Back in 2010, legendary film critic Roger Ebert famously declared that "video games can never be art." Whether you agree with the critic or not, there's no denying that Ebert made an excellent case at the time to back up his bold claim.
Speaking with IGN, Fares, who was previously a filmmaker before transitioning to games, said the critic, who has since sadly passed away, was "absolutely wrong." Fares continued:
"Nothing personally against him, but that was—I don't even talk to people who say games are not art. It doesn't even make sense. It's so insanely stupid."
Fares backed up his claim by illustrating how there are multiple facets in a game that all come together in development, each with their own artistic merit. For example, there are animators, concept artists, writers, etc., all who create art on their own, and all whose work combines for an even larger body of art.
"If you ask the question: 'If I draw you a painting here, would you consider that art?' I think most people would say, 'Yes.' Then my answer is that's like one small portion of making a game. I'm thinking of the concept artists when they draw... that's just one small thing," explained Fares.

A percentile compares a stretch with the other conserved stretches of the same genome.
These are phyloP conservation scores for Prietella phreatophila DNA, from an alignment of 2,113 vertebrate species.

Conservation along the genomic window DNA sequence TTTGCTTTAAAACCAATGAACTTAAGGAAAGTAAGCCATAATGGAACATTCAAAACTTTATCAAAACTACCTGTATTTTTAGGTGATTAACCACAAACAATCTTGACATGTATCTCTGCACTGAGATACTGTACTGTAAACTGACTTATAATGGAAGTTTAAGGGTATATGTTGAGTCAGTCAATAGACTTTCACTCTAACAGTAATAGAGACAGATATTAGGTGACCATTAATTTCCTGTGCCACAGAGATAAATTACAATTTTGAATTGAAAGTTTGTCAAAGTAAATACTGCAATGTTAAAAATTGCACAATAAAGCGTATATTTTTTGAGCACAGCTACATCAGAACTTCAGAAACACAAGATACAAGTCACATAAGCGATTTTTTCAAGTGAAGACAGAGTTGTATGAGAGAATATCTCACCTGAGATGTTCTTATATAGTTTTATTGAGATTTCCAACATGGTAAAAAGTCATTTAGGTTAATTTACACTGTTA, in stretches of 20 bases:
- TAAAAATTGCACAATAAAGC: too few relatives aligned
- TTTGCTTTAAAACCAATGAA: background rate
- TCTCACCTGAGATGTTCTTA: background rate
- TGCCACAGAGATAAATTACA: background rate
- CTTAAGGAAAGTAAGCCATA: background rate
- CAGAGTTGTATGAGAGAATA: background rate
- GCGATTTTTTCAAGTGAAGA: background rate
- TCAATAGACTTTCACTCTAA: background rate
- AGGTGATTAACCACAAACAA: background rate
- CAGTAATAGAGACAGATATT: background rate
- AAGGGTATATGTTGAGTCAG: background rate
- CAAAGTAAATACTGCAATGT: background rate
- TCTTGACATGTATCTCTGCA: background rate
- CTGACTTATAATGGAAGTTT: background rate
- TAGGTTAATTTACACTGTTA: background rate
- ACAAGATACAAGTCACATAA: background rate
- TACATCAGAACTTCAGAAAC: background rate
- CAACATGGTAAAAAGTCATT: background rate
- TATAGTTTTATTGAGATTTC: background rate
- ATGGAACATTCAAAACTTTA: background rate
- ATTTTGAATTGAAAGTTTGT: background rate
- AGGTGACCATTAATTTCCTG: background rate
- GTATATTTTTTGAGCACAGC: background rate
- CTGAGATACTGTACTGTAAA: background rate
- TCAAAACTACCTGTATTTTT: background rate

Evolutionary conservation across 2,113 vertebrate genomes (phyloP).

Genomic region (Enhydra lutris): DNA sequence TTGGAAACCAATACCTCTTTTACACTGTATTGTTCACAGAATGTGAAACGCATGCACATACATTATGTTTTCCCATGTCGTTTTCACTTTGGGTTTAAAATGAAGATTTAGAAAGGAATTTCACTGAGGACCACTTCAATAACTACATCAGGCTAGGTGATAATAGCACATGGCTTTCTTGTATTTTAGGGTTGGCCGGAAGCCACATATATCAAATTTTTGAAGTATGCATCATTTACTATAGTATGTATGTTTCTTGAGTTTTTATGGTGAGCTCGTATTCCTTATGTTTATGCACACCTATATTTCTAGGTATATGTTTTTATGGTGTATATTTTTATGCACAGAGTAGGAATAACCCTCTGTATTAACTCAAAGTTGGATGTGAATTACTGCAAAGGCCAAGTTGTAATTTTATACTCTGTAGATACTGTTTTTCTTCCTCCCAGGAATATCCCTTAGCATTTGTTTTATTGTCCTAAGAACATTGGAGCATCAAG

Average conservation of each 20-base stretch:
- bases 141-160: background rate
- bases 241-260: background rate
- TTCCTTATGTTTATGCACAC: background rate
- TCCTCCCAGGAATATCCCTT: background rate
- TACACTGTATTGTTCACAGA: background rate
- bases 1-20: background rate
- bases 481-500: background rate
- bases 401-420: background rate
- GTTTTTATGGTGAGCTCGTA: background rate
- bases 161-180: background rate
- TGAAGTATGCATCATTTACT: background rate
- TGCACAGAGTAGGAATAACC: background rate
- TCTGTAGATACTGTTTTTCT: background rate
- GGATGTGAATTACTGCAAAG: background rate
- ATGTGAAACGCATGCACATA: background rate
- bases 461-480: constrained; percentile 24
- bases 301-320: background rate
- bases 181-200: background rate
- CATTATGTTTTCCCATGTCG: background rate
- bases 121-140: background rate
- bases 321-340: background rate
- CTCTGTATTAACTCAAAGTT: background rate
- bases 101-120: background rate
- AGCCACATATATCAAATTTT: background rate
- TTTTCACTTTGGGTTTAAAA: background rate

"You know there are some people that actually think—like, you know when they say, 'Oh, this is computer-made.' Like, you think you take a computer and just write open world, blah, blah, [and press] enter? People think like that sometimes," Fares continued
"I don't even listen to that. It's like total bulls—t," he added with regard to the argument that games aren't art. "It's like saying to me, 'Hey, I'm stupid. Do you want to talk to me?' 'Yeah, sure. Let's talk, but about something else.' So I don't even take that seriously."
Whether you side with Fares or Ebert, the above debate is an interesting one to hear, especially when it is being hashed out by such brilliant minds as the above two creatives. Personally, I side with Fares, but we both are perhaps a little biased.
You can check out Fares' most recent work -- A Way Out -- which is available for PS4, Xbox One, and PC as of last month. Like Brothers: A Tale of Two Sons, some might say it makes quite a good case for 'games as art."